My heart goes out to Lileks. Not only is he a persecuted member of the conservative mainstream, but now he's slapped in the face with imagined expressions of shock (not to mention imagined conversations) every time he says "Merry Christmas" to store clerks.
It really is tough being a conservative in America.
Posted by: Joe D. at December 20, 2004 02:25 PM
I agree with all of you posters here. I think the major challenge facing America today is her unwillingness to take her Christian heritage seriously. There is far too little reference to the Christian faith in our public discourse. The Hindus, Muslims, Kwanzists and rational folk are taking the place over. Time to get Christ back into the public square, I say. Tolerance for other points of view is fine, but we have gone too far on this one, too far.
Posted by: Gerard MacDonell at December 20, 2004 03:08 PM
Happy Woodland Critter Christmas! And Hail Satan!
Posted by: Felix Deutsch at December 20, 2004 03:23 PM
Which do you figure is more likely? Will the cross-over voters read your rational and empirically-based criticisms of the Bush Administration's economic policies, come to their wits, speculate upon further damage in the future, and vote Democrat? Or will we require several years of pain and middle class want before those guys in the purple districts decide that gay marriage is in fact not the most pressing issue facing the Republic?
Your dedication to a good cause suggests you are going with the first answer. But I fear that you are almost certainly wrong. Sometimes, I think that the only way home is actual hunger. I am not a communist, a socialist or even reliably liberal, but increasingly I like the line about thinking with your stomach. The purple voter's brain seems to have switched off a while ago.
I understand the rich, selfish b&stards. And I get the religious nutbar types. But what to make of that cross-over voter?! The "moderate". Yikes, the only solace seems to be to short the dollar. That'll show 'em. Right? Right?
Posted by: Gerard MacDonell at December 20, 2004 03:24 PM
Latkes as ancient social history? NOOOOOO!
[But they did taste good...]
Posted by: sm at December 20, 2004 03:34 PM
Ah, I see the troll filter is down again...
knew it was too good to last...
Posted by: DEV_GIRL at December 20, 2004 04:14 PM
I said "Happy Holidays" today, in response to one of my regular merchants wishing me a "Merry Christmas". As the merchant was a Pakistani immigrant, I thought it was the appropriate response.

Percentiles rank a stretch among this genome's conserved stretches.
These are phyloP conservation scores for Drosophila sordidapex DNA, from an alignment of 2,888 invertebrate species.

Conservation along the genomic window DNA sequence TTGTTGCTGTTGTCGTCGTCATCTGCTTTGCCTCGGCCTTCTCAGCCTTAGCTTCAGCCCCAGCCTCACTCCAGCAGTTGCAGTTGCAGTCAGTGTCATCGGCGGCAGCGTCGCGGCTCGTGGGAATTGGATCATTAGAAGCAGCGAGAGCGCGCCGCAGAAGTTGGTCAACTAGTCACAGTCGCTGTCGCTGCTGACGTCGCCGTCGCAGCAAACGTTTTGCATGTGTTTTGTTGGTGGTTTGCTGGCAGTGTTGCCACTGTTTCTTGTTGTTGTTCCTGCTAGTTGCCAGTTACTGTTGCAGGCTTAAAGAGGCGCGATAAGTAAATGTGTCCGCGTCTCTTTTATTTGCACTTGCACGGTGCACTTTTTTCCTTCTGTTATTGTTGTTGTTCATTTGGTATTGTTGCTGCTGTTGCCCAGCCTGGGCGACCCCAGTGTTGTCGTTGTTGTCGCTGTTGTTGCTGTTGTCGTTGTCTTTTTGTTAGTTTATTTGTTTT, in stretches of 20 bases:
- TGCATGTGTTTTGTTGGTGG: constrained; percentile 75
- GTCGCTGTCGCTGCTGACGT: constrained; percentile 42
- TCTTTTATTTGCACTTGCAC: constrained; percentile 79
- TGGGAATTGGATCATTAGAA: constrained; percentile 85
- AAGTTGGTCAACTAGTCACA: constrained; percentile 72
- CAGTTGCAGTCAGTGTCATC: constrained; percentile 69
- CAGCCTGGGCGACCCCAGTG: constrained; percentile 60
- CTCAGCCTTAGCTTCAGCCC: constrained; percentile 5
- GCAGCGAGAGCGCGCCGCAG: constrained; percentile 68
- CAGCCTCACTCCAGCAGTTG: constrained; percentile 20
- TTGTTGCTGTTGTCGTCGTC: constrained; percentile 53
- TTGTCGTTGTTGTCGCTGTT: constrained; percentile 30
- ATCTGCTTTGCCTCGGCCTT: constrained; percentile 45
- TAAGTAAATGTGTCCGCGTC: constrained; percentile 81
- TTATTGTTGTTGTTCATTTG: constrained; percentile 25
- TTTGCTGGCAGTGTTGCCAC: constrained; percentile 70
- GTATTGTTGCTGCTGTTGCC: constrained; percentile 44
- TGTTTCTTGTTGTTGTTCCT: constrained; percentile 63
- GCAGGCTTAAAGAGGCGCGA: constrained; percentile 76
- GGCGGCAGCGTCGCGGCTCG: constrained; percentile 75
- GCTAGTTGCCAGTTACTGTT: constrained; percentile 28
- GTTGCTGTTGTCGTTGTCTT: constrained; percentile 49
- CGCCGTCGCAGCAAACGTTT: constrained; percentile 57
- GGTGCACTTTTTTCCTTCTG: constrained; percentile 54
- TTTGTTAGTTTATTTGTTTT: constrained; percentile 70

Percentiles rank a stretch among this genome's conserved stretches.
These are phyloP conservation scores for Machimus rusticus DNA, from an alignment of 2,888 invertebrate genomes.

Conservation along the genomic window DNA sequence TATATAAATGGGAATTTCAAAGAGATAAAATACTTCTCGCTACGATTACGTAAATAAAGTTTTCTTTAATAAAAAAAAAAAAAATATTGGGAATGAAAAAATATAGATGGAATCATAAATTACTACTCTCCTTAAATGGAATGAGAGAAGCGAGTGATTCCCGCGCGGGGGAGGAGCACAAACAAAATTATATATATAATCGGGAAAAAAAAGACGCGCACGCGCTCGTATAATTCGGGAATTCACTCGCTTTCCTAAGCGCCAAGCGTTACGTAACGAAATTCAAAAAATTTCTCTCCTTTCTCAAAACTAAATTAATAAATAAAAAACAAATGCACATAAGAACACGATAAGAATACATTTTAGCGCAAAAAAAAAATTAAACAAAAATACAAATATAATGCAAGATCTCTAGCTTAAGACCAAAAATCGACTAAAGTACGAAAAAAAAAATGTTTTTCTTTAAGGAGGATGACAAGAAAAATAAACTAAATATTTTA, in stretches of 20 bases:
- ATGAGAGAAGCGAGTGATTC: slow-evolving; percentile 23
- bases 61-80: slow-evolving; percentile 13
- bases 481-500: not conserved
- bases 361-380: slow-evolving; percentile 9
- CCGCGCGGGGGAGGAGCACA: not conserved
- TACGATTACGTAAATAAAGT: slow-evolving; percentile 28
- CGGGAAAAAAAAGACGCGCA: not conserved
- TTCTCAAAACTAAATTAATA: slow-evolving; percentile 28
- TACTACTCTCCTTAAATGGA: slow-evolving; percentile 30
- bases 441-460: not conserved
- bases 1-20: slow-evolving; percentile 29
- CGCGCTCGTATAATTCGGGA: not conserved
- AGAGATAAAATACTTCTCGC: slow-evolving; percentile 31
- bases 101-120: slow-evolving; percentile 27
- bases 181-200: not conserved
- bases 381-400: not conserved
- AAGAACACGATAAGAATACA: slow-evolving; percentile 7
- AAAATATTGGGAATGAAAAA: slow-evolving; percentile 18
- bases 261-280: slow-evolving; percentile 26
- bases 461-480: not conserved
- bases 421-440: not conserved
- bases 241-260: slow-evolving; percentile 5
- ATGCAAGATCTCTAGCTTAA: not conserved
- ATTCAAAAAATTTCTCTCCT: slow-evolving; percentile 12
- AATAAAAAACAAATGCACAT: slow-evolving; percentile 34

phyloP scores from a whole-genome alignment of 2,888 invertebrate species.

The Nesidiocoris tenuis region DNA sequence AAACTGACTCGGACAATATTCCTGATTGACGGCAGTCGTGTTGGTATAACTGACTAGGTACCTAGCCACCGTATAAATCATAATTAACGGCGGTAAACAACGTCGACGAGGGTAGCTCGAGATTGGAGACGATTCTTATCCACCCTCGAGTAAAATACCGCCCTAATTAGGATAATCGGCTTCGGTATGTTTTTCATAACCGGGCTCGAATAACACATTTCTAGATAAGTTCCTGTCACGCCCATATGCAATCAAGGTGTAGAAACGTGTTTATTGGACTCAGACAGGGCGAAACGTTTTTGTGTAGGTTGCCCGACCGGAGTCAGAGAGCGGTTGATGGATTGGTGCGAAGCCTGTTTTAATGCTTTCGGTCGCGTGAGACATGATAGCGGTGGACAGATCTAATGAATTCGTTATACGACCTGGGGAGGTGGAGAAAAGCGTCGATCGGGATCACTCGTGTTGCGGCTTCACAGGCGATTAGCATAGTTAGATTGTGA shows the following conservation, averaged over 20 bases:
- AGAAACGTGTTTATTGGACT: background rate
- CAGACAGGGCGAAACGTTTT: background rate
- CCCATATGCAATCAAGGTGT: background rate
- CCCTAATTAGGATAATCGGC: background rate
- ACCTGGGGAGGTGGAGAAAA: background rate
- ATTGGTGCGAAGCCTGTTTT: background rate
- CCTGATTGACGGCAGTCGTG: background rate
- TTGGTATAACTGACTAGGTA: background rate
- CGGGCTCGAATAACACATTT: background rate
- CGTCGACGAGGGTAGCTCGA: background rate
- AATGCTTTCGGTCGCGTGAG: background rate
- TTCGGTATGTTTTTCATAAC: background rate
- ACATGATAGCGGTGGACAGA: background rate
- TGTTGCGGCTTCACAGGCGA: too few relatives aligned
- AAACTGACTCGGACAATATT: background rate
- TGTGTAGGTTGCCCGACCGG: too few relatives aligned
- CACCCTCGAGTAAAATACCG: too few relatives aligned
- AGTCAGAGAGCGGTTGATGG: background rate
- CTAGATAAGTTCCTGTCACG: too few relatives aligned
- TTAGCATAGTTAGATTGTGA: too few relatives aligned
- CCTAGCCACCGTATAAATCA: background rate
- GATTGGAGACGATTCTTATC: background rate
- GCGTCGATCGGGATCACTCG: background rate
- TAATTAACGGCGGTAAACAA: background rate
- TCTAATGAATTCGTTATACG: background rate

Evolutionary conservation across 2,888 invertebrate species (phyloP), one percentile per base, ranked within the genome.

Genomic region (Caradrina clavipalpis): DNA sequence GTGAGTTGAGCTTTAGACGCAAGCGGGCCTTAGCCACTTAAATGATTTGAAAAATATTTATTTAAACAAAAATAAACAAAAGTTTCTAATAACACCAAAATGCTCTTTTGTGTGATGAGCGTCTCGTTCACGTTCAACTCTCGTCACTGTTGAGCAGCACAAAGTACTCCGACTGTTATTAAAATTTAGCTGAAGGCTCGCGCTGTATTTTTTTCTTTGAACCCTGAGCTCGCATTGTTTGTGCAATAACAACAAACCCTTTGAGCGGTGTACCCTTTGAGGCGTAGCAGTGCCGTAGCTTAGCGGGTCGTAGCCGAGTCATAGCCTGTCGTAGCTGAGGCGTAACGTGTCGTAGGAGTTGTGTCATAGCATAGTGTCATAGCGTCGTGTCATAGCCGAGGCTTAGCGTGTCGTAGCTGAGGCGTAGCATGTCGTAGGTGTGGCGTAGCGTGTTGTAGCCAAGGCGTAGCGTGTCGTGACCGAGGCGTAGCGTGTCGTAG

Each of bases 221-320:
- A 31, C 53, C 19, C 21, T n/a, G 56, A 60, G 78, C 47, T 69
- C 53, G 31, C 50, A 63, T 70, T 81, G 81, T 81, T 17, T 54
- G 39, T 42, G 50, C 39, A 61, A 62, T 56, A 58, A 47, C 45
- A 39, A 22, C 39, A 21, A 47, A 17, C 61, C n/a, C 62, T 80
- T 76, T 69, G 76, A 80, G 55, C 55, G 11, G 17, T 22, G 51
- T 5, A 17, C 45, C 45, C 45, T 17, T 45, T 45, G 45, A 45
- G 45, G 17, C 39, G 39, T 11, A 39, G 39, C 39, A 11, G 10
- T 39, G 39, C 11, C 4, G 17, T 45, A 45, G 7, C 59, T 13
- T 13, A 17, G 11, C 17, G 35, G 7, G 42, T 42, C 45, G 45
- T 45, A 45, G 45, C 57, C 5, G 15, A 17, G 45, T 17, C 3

Posted by: bob mcmanus at December 20, 2004 04:27 PM
Hmmm... Seems like the networks get this right. Say Happy Hanuka during Hanuka, Merry Christmas on Christmas, Happy New Years on Jan 1, and Happy Hollidays on every other day.
Posted by: Bear at December 20, 2004 04:55 PM
"Hence the trees, the lights, the berries, the Santa costumes, the Nutcracker statues, the Nat King Cole music on the speakers, the poinsettias, and other symbols of Hinduism. Come on! It's Christmas! What's the problem?"
How'd he get from a description of Nordic Yule celebrations to Hinduism? Weird.
Posted by: Lee Scoresby at December 20, 2004 05:43 PM
Lileks has written some good stuff too. Check out his Gallery of Regrettable Food. http://www.lileks.com/institute/gallery/index.html
Relatively few Talking Points in that; it's pretty clear what he should stick to.
Posted by: Chris Hanson at December 20, 2004 10:56 PM
I'm offended by Lilek's offendedness at "Happy Holidays," used because of offensiveness of "Merry Christmas" to easily offended people.
I've heard more people offended by "Happy Holidays" than by "Merry Christmas," even though the alleged reason "Happy Holidays" is offensive is because it betrays excessive sensitivity to the easily offended.
Err... did that make any sense at all?
Posted by: Julian Elson at December 21, 2004 10:53 AM
" I think the major challenge facing America today is her unwillingness to take her Christian heritage seriously."
Yes. I too long for the days of Puritan vs. Anglican riots over the celebration of Christmas. I'd like to see that pitched battle fought once more in the town square. Perhaps they could take lessons from Civil War re-enactment types?
"As the merchant was a Pakistani immigrant, I thought it was the appropriate response."
Nah. Most non-Americans (especially expats in the US) seem to find this sensitivity funny, because they know full-well that Christmas is the most mish-mashed festival of all, and that it has as much to do with Christianity as, say, the Church of England. Merri Curisumasu!
And as a political commentator, Lileks is a good humorist of 50s kitsch.
Posted by: nick at December 21, 2004 12:15 PM